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Remembering the black sands of Iwo Jima

World War II veterans honored at Highland Springsc

Created date

April 24th, 2012

Clyde Jackson was only 19 when he landed on the shores of Iwo Jima. As a member of the 5th Marine Division, Clyde joined more than 30,000 Marines charged with capturing the airfields on the Japanese stronghold. The first wave of U.S. troops landed on Iwo Jima the morning of February 19, 1945. The fighting, some of the fiercest of World War II, lasted more than a month. On February 17, 14 Dallas Fort Worth-area Iwo Jima veterans reunited at Highland Springs for a breakfast reception in their honor. The North Dallas Erickson Living community, in association with Daughters of World War II and Honor Flight DFW, hosted the event to mark the 67th anniversary of the Battle of Iwo Jima. A number of other World War II veterans also attended. We have three Iwo Jima veterans living at Highland Springs Clyde Jackson, Bob Knight, and Jim Roth so it s an honor for us to host this event, says Barbara Blachly, community resources coordinator. Clyde was standing six feet away from Joe Rosenthal when Rosenthal snapped the iconic Raising the flag on Iwo Jima photograph. If I had known how famous that picture would be, I would have run up there and put a hand on the pole, says Clyde, who returned to Iwo Jima in March for the first time since the war. For many veterans, the reunion at Highland Springs was emotional. It does my heart good to be here, says Don Graves, who gave the invocation at the event. When you re in harm s way, it has a Band of Brothers effect, and you become a family. Some of the attendees hadn t seen each other in 67 years. Jim Carver, who served in the Navy, was seated at a table with Don Boots and Bob Knight, both from the 4th Marine Division. The soldiers swapped memories and even took the opportunity to needle each other. I was on the ship that dropped these boys on Iwo Jima, says Jim. Don told me he has been looking for me for 67 years because I put him on that island and left him there.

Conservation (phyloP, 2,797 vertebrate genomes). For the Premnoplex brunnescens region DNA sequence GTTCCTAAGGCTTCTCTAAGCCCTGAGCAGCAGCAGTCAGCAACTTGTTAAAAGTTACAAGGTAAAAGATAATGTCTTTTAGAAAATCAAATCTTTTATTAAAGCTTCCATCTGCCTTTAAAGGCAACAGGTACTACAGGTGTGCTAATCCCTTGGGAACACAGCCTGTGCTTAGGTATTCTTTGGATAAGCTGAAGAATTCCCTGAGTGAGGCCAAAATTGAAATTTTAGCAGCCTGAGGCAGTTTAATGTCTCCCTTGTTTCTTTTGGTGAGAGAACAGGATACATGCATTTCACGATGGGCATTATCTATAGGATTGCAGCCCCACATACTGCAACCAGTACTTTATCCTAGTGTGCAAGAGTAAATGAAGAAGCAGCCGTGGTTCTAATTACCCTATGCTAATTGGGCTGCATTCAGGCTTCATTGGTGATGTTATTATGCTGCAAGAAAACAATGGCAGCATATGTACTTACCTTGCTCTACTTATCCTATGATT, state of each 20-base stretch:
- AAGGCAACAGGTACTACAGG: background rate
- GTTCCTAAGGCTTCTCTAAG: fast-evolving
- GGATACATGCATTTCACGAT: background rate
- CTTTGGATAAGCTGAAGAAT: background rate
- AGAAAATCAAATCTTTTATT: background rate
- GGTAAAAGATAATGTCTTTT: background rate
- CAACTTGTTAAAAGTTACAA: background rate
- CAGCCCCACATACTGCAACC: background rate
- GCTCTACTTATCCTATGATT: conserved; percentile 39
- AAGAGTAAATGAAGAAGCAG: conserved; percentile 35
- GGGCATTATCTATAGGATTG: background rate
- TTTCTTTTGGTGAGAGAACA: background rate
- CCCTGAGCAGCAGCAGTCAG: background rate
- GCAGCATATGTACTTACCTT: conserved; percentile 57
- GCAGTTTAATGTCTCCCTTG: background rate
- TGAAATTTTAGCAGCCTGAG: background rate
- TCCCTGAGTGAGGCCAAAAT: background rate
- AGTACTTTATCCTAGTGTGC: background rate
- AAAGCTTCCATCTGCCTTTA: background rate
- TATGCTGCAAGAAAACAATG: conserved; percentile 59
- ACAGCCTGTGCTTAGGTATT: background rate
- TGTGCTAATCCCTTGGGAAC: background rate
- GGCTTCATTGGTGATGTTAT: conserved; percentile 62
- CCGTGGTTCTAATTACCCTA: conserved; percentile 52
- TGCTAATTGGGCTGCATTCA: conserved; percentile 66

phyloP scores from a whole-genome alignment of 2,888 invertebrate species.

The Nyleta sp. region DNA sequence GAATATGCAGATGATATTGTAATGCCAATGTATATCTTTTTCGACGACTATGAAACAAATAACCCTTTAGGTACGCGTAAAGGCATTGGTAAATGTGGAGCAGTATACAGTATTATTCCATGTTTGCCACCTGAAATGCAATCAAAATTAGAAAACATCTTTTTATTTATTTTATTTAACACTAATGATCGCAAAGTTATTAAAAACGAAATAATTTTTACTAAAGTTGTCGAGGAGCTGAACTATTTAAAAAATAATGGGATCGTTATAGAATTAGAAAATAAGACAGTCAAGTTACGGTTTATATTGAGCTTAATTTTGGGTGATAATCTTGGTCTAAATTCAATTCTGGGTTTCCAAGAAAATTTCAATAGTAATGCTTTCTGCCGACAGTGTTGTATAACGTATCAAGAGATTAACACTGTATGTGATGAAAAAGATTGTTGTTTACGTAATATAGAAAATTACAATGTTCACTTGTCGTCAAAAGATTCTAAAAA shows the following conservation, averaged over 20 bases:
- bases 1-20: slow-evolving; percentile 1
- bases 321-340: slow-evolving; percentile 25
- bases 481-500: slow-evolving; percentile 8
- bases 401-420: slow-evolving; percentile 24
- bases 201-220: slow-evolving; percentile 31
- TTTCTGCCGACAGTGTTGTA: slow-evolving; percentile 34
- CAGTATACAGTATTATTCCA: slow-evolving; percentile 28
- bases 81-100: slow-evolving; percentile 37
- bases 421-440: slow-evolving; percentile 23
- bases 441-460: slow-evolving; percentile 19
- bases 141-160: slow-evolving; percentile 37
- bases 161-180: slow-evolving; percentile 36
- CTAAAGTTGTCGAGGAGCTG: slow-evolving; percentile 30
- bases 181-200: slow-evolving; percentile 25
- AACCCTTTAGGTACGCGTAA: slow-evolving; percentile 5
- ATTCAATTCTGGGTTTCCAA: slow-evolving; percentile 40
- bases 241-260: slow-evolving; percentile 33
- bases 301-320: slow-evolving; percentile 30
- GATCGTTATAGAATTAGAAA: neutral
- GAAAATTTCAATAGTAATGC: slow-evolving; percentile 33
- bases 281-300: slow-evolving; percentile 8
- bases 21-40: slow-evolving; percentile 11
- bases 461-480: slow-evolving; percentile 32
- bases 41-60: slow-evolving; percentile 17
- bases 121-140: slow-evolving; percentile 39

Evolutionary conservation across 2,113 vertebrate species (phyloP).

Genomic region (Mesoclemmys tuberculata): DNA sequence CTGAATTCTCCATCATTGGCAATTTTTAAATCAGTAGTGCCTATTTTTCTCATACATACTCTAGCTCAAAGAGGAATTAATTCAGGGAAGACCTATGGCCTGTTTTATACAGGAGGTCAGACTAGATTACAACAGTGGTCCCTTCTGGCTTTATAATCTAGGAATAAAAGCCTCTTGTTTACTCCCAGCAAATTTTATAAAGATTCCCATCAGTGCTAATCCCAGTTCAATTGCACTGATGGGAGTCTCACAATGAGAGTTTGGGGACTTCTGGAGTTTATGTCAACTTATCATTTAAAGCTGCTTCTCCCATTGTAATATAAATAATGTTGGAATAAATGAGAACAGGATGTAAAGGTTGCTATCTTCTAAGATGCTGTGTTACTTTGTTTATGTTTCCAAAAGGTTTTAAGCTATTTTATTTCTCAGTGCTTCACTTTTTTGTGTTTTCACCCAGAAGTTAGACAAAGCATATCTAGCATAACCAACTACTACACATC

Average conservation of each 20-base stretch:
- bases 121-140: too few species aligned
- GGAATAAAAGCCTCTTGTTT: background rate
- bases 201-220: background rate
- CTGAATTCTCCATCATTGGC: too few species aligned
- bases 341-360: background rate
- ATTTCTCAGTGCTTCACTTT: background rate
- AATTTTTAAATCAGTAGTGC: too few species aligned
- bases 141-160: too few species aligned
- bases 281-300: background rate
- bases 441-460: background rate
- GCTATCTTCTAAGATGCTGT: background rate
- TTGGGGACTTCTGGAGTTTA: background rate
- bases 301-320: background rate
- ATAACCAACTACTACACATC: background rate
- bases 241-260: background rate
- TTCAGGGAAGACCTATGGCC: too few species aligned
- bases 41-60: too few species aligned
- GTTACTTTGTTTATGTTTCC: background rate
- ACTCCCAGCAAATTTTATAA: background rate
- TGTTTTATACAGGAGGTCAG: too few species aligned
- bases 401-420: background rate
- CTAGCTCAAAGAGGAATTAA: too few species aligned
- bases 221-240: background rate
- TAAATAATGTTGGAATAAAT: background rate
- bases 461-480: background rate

A time to remember

Emcee Scott Murray invited the Iwo Jima veterans to join him on the platform and share their experiences. Several veterans described their reaction at seeing the American flag go up on Mount Suribachi, with many noting that the image captured by Rosenthal was actually the second flag-raising of the day. Bill Schott was lying in a foxhole when he saw the flag go up. To this day, I think the American flag is the most beautiful thing I ve ever seen, he says. Other veterans described the personal toll of the invasion. I was 18 when I landed on Iwo Jima, says Bill Hiestand. Two hours later I was 45. Laura Leppert, co-founder and president of the Daughters of World War II, presented each Iwo Jima veteran with a crystal eagle. These were ordinary men who performed extraordinary deeds on the battlefield, she says.